Controversy over EU, NATO Flags Desecration at Russophile Gathering
The socialist-backed presidential candidate, Maj Gen Rumen Radev, attended on Sunday a gathering of the "friends of Russia" and addressed the crowd.
Radev spoke of the "hard time in relations between EU and Russia" and argued Bulgaria's role would be to cooperate in overcoming the problem.
"It is high time for our relations with Russia to be placed on an open, clear and pragmatic footing, devoid of any ideology," he added.
In a similar fashion to Prime Minister Boyko Borisov, he has called for steps to avoid any escalation between NATO and Russia.
"It must be clear. Bulgaria is a loyal member of NATO and the EU, but our foreign policy should be developed in Sofia, taking our national interest into account, and to be defended abroad in the alliances we are members of, and not the other way around," he told a cheering crowd.
Co-organized by the National Russophile Movement, the event, held annually by Koprinka dam and attracting hundreds who sympathize with Russia, was marked by an incident with EU and NATO flags.
Private NOVA TV station on Monday reported that participants had desecrated two flags, one of the EU and one of NATO, thrusting them with a flag of Bulgaria, throwing them to the ground and waving another one of Russia. As music resounded from the stage, some people started to tread and even dance on the flags.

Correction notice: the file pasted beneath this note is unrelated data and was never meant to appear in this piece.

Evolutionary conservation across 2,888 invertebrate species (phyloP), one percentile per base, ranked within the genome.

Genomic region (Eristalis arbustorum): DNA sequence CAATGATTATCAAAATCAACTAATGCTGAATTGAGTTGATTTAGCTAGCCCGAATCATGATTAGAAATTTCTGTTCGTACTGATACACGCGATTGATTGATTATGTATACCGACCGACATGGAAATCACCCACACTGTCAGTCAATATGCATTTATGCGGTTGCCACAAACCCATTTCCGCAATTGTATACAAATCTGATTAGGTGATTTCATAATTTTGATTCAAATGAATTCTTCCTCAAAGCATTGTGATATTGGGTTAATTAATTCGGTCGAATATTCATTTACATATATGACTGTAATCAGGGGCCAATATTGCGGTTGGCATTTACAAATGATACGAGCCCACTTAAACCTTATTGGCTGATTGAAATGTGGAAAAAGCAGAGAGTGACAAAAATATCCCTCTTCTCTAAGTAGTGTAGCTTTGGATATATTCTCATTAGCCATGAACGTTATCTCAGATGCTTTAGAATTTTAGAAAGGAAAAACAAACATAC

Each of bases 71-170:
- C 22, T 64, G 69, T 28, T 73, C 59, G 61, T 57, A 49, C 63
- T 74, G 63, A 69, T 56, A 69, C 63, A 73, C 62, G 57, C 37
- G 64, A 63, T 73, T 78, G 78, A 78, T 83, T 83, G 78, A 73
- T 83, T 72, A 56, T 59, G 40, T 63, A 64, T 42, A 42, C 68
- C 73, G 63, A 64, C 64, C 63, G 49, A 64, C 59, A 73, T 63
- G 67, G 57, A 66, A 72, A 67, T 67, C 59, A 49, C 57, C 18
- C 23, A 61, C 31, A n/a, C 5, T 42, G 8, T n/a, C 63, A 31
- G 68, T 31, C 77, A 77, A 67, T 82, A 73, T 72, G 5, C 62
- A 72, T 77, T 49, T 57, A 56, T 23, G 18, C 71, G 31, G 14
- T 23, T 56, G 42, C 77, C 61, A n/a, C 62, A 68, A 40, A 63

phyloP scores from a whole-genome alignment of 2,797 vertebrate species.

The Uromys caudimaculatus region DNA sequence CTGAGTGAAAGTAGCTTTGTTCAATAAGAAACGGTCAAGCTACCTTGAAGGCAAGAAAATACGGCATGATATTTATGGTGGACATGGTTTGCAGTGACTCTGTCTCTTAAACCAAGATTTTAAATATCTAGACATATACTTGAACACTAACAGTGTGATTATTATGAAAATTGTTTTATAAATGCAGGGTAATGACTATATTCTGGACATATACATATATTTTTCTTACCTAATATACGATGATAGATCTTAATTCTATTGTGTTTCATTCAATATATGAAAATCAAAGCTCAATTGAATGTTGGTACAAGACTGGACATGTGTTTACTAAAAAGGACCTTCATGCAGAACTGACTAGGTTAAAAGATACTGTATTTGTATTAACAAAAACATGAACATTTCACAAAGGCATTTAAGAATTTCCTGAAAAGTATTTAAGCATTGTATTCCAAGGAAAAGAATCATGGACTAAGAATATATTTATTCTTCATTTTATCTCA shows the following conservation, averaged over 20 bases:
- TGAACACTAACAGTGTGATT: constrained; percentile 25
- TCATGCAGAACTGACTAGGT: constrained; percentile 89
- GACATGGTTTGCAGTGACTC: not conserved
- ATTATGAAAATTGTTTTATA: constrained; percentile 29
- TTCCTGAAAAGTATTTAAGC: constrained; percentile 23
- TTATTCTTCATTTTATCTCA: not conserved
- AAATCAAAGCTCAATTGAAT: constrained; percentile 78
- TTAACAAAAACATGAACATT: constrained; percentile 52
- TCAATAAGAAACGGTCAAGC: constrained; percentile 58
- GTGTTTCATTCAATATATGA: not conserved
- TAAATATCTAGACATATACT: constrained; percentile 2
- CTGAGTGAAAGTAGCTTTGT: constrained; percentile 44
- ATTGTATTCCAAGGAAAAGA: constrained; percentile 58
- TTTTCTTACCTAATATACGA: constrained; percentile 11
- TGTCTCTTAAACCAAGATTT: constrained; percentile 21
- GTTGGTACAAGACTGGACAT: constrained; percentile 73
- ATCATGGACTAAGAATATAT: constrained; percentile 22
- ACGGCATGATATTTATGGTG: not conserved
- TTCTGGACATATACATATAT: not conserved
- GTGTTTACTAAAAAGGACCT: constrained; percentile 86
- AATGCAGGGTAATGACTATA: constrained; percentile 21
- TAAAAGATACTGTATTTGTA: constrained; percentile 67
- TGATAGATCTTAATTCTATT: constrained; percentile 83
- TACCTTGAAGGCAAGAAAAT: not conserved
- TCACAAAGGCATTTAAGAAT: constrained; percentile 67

Their move was a protest against the ongoing EU sanctions on Russia imposed over its move to incorporate the Crimean peninsula following a "local referendum". Bulgaria also backs the measures.
Footage from Press TV Kazanlak, a local channel, shows [BG audio] only several people attended the with Russophile movement head Nikolay Malinov subsequently calling on police to take away people who "misbehaved".
"This is an organization which emerged spontaneously and which wants to show that the Russophile and Slavic idea in Bulgaria can not be usurped either by a party or rubber-stamp organizations such as the National Russophile Movement," a participant in the desecrating act is heard telling Press TV.
The Bulgarian Socialist Party (BSP) on Monday issued a statement to condemn the developments at Koprinka and distanced itself from the people who "desecrated European symbols" and the flag of NATO.
"Such actions are a provocation in breach of the idea of such a gathering for friendship with Russia."
The BSP has traditionally advocated closer ties with Russia, arguing Sofia should seek ways to defend its special relationship with Russia against the backdrop of EU sanctions.
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